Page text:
Philosophy & Religion
The Department of Philosophy and Religion at Coe offers courses designed to lead students to reflect on their views concerning fundamental issues in life and thought. These issues concern the nature of our world; the nature and possibilities of knowledge; and issues concerning the nature of society, values (both moral and religious), faith commitments and the divine.
The Department of Philosophy and Religion houses two distinct programs each offering a separate major with a broad range of course offerings. Class sizes within the Department vary, with most classes limited to twenty students, and enrollment in upper-level courses is generally fewer than fifteen. This small class size permits individualized attention and provides the opportunity for active participation in classroom discussion.
Philosophy & Religion Department Newsletter - Fall 2015
Religion Program News
Last year the Religion Program graduated two outstanding majors, Chloe Reichelt and Timothy Salis. Tim is currently the Volunteer Coordinator at Cedar Valley Habitat for Humanity. Chloe is currently the Aftercare Coordinator at Hoy Recovery Program in Espanola, New Mexico. Additionally, Sam Orvis, who was a physics major and religion minor, is employed full-time as a Medical Scribe in the Emergency department of Allen Hospital in Waterloo, IA.Meira Kensky received tenure and promotion to Associate Professor. She was also awarded an endowed chair, the Joseph McCabe Chair in Religion, as well as a Perrine Grant. The latter funded a summer project devoted to the translation of the Acts of Timothy and research on that and surrounding texts. This past summer she was able to write the bulk of a chapter for her ongoing book project, Isophsychos: The Figure of Timothy in Pauline and Non-Pauline Literature. She will present an abbreviated version of her findings in November at the Society of Biblical Literature Annual Meeting in Atlanta, GA. The title of her paper will be "Timothy in Ephesus? 1 Timothy, the Acts of the Apostles, and the Acts of Timothy Reconsidered." Assistant Professor of Religion Chris Hatchell received grants from the Pennock Faculty Development Fund as well as the Research and Creative Endeavors Fund. These grants supported his travel to the Menri Monastery, India, this summer. He worked on his translation of the text called the Zermik (gzer mig), which is a biography of Tönpa Shenrab, the founder of the Bon religious tradition. He also collected texts for his electronic edition of this text.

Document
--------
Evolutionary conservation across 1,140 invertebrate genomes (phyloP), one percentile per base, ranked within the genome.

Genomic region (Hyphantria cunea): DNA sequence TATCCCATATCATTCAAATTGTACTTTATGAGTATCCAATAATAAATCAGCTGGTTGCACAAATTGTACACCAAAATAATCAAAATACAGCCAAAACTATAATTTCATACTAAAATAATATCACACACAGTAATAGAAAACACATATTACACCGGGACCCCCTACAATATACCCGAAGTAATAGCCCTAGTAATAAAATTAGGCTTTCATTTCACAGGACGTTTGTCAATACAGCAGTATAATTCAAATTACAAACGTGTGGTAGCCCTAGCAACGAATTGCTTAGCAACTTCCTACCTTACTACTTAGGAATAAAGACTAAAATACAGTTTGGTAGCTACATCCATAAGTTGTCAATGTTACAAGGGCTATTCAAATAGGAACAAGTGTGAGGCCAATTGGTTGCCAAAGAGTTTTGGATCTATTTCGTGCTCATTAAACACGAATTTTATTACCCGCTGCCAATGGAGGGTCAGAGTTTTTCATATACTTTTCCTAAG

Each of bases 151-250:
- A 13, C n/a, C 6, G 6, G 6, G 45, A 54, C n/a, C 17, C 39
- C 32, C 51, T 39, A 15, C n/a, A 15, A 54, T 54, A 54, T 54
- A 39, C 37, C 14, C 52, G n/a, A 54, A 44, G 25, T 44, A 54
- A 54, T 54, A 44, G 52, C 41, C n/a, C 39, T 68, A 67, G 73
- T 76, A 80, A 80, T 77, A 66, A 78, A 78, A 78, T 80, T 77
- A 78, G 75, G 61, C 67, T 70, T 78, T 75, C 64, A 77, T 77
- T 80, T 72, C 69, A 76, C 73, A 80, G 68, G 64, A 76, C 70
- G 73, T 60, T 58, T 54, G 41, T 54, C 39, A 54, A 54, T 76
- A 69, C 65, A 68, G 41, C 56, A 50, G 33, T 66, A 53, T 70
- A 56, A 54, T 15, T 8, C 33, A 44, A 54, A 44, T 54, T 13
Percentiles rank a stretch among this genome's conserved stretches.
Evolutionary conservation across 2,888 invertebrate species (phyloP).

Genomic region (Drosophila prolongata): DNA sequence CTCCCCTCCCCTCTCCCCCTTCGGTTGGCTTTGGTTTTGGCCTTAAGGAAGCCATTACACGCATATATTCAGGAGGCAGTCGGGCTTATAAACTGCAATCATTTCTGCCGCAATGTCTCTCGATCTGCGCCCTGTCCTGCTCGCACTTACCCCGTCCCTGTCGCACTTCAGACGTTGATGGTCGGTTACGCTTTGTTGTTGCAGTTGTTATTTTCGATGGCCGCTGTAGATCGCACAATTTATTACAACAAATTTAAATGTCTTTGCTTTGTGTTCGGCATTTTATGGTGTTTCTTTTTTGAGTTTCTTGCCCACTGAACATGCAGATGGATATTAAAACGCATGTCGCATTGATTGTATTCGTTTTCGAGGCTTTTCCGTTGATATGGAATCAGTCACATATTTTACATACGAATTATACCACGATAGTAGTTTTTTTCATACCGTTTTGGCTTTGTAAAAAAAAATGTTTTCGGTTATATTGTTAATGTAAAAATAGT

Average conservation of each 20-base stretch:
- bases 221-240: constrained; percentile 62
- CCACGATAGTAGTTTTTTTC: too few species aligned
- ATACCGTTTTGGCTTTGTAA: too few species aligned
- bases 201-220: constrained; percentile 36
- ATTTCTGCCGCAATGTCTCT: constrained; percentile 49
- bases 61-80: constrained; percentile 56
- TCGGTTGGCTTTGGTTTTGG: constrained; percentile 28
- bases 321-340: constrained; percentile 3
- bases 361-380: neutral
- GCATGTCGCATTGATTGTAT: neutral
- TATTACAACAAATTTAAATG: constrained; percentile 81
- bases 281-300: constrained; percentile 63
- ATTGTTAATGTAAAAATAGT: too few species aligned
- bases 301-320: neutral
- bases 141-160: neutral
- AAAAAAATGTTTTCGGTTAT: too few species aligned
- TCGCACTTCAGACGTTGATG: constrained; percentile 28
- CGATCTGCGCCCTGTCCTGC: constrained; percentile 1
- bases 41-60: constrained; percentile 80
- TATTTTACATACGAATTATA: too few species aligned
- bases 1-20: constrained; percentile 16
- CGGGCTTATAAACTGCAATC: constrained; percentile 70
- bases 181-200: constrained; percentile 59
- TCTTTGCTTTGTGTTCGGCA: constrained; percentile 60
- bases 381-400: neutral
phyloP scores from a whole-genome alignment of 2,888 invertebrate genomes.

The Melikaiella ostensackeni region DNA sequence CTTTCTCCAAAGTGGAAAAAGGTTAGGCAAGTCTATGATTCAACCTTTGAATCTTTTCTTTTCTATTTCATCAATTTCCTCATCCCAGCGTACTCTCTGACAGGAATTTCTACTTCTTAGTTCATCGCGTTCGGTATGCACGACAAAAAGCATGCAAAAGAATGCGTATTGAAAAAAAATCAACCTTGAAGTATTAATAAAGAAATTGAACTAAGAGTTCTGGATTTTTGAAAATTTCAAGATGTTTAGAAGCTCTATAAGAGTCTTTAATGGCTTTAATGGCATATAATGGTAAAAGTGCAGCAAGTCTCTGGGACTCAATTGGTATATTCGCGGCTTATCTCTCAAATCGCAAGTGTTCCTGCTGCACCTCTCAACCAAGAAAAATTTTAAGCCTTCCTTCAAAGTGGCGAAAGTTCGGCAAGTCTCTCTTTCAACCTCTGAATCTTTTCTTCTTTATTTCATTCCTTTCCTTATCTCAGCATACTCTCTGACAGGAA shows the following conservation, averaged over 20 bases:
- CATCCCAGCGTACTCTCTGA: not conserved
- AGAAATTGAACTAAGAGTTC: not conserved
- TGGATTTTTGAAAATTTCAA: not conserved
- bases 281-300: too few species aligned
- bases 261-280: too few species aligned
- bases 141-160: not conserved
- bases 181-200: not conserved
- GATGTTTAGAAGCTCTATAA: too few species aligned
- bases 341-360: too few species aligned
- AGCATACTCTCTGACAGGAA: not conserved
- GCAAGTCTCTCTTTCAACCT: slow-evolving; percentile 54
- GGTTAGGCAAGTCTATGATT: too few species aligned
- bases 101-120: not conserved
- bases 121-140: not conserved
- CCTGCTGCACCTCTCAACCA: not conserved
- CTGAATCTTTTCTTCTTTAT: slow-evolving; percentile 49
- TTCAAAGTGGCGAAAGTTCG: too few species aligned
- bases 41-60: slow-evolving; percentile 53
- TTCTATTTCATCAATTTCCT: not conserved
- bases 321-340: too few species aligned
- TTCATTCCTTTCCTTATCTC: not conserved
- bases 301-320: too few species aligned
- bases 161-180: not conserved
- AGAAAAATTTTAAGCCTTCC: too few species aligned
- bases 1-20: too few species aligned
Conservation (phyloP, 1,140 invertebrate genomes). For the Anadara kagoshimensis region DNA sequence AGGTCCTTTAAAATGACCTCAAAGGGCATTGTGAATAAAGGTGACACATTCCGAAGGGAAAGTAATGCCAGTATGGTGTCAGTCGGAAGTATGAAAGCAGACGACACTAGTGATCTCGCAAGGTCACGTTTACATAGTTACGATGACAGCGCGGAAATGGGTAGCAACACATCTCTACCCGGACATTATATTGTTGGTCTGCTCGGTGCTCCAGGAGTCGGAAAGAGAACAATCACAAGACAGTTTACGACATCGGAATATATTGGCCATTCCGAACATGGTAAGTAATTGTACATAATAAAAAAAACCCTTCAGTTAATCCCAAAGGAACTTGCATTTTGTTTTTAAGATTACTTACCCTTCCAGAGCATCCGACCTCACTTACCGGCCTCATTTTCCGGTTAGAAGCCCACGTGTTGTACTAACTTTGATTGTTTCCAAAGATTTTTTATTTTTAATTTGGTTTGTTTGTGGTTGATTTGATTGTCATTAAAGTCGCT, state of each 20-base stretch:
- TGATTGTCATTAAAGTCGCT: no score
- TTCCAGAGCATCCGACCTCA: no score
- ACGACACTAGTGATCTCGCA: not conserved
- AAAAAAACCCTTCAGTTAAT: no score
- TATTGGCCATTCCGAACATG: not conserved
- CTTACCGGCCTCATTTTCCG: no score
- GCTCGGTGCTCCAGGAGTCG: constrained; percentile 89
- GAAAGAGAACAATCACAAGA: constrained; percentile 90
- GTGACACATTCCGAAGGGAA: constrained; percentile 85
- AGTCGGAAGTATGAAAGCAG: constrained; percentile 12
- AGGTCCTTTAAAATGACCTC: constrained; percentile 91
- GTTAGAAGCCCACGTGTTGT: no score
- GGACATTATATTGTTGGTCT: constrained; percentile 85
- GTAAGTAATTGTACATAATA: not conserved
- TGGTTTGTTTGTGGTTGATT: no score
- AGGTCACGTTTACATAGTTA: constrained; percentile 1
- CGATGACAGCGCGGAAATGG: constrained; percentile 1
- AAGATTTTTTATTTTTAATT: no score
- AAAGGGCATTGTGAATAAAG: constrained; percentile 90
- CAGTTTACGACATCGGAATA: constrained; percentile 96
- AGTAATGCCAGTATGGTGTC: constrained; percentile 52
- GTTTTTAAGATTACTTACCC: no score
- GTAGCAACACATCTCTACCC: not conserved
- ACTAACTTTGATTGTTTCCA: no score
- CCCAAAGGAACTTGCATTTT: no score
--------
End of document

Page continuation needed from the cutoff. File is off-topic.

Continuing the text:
Philosophy Program News
The Philosophy Program graduated five majors last year. These were: Erica Czajka; Patrick Johnson; Joel McGuire; Martha Quist; and James Weeks. We will miss having these students in our classes and we wish them the best in their future endeavors.
Last spring a couple of our majors presented their work at the annual Midwest Undergraduate Philosophy Conference held at Creighton University in Omaha, NE. Joel McGuire presented a paper in defense of J.L. Mackie's error theory of moral discourse and one of our junior majors, Hannah Gustafson, presented a paper on Kant's response to the Humean critique of metaphysics. Other Coe students in attendance at the conference were: Dane (Shade) Brusuelas-Hannum, Brenna Deerberg, and Erik Franklin. Professor Lemos joined them on the trip. Our students performed well and a good time was had by all.
Shade Brusuelas-Hannum, who is currently a senior major in philosophy and environmental studies, attended a summer workshop for undergraduate women contemplating careers in philosophy. The workshop was held on the campus of the University of California at San Diego (UCSD). Competition for admission to this program is highly competitive. We were very pleased that Shade applied and was accepted. UCSD paid all of the expenses for her travel and attendance at the workshop.
In the last academic year, Professor Lemos had articles appear in four different academic journals. These were:
"Hardheartedness and Libertarianism" in Philo;
"A Kantian Defense of Libertarian Blame," in Journal of Cognition and Neuroethics;
"Self-forming Acts and the Grounds of Responsibility," in Philosophia; and
"Libertarianism and Free Determined Decisions" in Metaphilosophy.
In the fall of last year, Professor Lemos also attended a free will conference at the Center for Cognition and Neuroethics at the University of Michigan-Flint. The paper he presented there, "A Kantian Defense of Libertarian Blame," was one of the conference papers selected for publication in the Journal of Cognition and Neuroethics. He continued his researches and writings on the free will problem this past summer.
Professor Peter McCormick spent time last summer preparing a new course on philosophy and literature which he would like to teach this coming spring. The course will focus on some of the philosophical themes in classic works of literature. The course will address literary works by Joseph Conrad, Albert Camus, Fyodor Dostoevsky, William Golding, and others.
Finally, Professor Jeffrey Hoover was awarded an endowed chair, the Howard Hall Chair. This endowed chair will help fund his academic research projects and travel to conferences. In recent months Jeff’s research has been focused on accounts of subjectivity and self-awareness and the role embodied experience may play in them. One historical account in particular figures centrally in this research, namely, that of F.D.E. Schleiermacher who originates a theory involving organic bases of awareness in opposition to Kantian and post-Kantian accounts of his day.
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